“The procedures we have in place to optimize our joining technologies for PV module manufacturing are the same procedures we use in other industrial segments, such as automotive, aerospace, electronics, batteries or medical devices,” claims DiGiacomo. “However, the PV module assembly market has become one of our fastest-growing segments.”
The solar industry is fragmented by several different types of materials and processes. For instance, while copper bus, ribbon and wire interconnects plated with tin or silver are commonly used materials, thin-film PV and concentrated PV (CPV) applications use a variety of other materials and substrates.
“With the competitiveness between the different solar power technologies, and with existing power generation, squeezing every penny out of the cost of the product and its manufacture often means the difference between success and failure,” explains Ward Palmer, sales manager at CHAD Industries Inc., a systems integrator that specializes in semiconductor and solar cell automation.
“With CPV products, the cells can be connected to the substrate using either wire bonding or welded interconnects,” Palmer points out. “The tradeoff is between cost and robustness. In addition, connections of the lead wires may be soldered or welded in place. The box build, however, typically [relies on] conventional screws or rivets.
“Automation equipment for CPV products falls somewhere between standard and custom equipment, as each manufacturer has its own unique product design and manufacturing requirements,” adds Palmer. “Typically, they all require several types of adhesives, as well as either soldered or welded connections.
“Within that context, there is the need for flexible precision alignment typically featuring robots and vision,” says Palmer. “Throughput without yield loss is always the challenge when trying to get the greatest value from a production line.”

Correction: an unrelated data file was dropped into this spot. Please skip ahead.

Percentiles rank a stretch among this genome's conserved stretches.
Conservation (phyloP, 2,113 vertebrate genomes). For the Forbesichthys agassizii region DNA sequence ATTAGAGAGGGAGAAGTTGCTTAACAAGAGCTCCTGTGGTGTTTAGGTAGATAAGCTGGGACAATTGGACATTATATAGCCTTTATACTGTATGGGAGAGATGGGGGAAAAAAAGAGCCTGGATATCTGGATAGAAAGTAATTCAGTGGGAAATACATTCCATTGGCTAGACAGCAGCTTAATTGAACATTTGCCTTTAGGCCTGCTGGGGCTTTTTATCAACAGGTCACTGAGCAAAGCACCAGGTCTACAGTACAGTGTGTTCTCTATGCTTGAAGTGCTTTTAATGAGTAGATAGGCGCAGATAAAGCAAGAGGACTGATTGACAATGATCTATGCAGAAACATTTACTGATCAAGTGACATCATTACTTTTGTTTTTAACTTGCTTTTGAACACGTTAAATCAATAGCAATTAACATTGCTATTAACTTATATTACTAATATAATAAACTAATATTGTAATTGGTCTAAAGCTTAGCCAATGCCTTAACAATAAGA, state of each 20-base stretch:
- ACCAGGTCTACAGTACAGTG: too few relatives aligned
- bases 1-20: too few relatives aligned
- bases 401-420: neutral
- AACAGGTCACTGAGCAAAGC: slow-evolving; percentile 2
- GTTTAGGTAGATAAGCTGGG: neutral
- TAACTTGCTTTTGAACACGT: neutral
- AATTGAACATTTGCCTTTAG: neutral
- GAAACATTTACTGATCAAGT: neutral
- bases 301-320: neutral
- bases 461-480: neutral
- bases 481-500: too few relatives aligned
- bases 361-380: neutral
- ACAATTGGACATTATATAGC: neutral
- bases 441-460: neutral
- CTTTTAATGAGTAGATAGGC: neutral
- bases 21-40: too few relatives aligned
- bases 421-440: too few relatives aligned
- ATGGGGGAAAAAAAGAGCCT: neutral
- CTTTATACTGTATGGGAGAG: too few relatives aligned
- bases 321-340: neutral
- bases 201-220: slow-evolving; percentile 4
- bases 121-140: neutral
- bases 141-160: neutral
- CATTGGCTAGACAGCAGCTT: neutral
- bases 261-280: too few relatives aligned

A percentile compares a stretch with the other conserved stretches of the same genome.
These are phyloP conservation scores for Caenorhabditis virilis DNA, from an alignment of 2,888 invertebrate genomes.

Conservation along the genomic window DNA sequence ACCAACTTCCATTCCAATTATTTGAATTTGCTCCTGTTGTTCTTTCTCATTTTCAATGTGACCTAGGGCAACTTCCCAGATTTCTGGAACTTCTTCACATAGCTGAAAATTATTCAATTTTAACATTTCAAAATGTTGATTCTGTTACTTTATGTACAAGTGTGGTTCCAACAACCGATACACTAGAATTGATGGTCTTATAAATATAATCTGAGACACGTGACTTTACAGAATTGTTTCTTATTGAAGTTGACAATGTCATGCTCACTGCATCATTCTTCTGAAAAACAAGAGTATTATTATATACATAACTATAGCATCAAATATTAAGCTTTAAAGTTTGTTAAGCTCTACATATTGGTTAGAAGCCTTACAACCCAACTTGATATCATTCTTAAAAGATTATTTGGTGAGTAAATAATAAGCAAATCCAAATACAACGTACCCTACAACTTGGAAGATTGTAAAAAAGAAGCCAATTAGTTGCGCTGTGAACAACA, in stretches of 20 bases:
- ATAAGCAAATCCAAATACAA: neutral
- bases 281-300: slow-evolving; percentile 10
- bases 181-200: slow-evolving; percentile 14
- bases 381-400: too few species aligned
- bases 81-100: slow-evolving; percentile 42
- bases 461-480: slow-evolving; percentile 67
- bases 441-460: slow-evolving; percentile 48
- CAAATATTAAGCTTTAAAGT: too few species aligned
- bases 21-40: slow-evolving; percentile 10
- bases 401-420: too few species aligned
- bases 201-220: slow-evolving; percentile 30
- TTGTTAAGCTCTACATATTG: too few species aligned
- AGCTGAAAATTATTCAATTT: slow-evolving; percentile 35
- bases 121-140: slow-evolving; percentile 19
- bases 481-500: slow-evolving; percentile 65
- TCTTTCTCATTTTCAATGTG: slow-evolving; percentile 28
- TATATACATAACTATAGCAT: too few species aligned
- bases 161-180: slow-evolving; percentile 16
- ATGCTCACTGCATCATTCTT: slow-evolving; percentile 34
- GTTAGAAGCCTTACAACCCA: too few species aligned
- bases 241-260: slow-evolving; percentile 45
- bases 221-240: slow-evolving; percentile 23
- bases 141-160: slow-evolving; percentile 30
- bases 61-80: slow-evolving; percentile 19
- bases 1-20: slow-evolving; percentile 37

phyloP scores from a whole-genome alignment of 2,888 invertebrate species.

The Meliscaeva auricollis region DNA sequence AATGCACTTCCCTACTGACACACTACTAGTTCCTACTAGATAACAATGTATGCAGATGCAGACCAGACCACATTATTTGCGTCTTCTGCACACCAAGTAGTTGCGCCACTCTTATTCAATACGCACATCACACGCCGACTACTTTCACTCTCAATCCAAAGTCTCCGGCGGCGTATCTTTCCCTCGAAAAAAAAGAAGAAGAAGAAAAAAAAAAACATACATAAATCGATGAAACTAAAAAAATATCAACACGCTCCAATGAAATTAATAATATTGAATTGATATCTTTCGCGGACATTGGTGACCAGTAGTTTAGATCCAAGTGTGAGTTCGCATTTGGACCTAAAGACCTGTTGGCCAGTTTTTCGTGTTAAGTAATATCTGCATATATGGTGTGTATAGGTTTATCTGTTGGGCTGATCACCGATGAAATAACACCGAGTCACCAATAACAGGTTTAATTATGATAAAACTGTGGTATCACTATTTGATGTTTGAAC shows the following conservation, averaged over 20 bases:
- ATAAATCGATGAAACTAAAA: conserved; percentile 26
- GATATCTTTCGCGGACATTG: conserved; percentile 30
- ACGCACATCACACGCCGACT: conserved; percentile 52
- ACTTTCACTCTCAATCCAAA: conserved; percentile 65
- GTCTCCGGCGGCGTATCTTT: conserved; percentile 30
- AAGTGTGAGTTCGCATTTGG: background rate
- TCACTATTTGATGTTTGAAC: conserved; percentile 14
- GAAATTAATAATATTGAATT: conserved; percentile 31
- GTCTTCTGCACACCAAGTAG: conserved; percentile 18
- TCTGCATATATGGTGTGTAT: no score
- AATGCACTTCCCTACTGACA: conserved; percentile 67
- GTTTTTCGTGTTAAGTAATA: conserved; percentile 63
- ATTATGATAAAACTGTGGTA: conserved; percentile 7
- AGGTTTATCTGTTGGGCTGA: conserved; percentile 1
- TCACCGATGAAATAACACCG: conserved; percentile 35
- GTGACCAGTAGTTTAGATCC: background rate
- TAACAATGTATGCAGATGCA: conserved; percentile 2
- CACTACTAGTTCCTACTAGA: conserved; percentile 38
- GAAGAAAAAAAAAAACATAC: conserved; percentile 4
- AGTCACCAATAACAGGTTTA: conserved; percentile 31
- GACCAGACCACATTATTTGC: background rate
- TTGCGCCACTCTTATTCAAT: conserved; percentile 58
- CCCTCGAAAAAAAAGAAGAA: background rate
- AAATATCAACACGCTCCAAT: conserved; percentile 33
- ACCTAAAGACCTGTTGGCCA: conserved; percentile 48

Ultrasonic BenefitsThe solar industry is investing in ultrasonic welding equipment because of its ability to join aluminum, copper, glass and other dissimilar materials that are used in solar modules.
“The coating on the glass often differs from the tab or bus bar material, and the ultrasonic approach works well in this condition,” says Home Mojal, product manager at Telsonic Solutions Inc.
“Soldering and adhesive tapes had been the conventional ways of bonding, but ultrasonic welding is rapidly gaining ground,” claims Mojal. “This is mainly due [to benefits such as] true metallurgical bonds, very little localized temperature rise, quality monitoring and ease of automation.”
The thinness of aluminum, copper, glass and other materials used in solar panels is ideal for ultrasonic welding applications. “Aluminum ribbons are typically about 0.001or 0.002 inch thick,” says Joe Stacy, national sales manager for metal welding at Branson Ultrasonics Corp. “Welding to glass is challenging, and we expect it to get even thinner in the future. That should make for some interesting applications in the next three or four years.”
The sensitive nature of solar panels presents some unique ultrasonic welding challenges. For instance, engineers must consider material thickness consistency while keeping distortion to a minimum. Excessive contamination and oxidation in the weld area must also be addressed.
“The overall dimensions and the fragile nature of the PV cells are different from the typical applications for ultrasonic metal welding,” notes Mojal. “For example, due to the sensitive nature of the active layer of a thin-film application, amplitude and force regulation have to be very precise. At the same time, since the glass itself acts as an anvil, special attention must be given to ensure correct clamping of the module.”